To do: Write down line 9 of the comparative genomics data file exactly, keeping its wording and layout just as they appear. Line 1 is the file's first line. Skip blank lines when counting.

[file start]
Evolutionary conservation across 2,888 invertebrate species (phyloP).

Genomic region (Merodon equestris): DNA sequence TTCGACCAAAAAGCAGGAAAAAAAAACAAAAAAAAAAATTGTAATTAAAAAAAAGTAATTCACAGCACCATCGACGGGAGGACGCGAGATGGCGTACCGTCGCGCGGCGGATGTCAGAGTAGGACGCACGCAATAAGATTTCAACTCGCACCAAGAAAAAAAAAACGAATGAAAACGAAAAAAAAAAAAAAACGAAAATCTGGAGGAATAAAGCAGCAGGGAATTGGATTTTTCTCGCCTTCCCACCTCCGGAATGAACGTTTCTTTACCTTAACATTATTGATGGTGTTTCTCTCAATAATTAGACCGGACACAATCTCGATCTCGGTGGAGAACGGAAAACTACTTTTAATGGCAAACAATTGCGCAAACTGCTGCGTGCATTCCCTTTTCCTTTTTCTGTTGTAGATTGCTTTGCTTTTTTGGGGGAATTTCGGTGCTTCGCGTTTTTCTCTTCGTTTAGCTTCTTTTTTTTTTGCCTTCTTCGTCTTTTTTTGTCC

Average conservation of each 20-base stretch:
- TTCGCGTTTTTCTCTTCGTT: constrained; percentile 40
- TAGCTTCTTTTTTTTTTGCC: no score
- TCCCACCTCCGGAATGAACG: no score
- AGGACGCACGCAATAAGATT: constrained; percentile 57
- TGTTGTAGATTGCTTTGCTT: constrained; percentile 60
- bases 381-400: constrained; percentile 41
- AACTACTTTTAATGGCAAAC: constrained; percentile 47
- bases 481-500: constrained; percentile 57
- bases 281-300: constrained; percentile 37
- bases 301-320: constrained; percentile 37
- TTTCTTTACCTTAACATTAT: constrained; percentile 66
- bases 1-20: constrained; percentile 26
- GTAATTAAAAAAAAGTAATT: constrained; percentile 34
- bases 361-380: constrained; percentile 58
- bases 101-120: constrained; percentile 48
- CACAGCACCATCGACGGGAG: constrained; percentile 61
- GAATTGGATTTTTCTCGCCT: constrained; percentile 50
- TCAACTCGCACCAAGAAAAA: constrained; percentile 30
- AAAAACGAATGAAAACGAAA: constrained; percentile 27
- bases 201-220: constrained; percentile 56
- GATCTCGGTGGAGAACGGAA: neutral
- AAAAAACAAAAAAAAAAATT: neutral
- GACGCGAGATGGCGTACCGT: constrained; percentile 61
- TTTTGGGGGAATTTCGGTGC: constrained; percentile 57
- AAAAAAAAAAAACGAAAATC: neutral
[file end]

- bases 381-400: constrained; percentile 41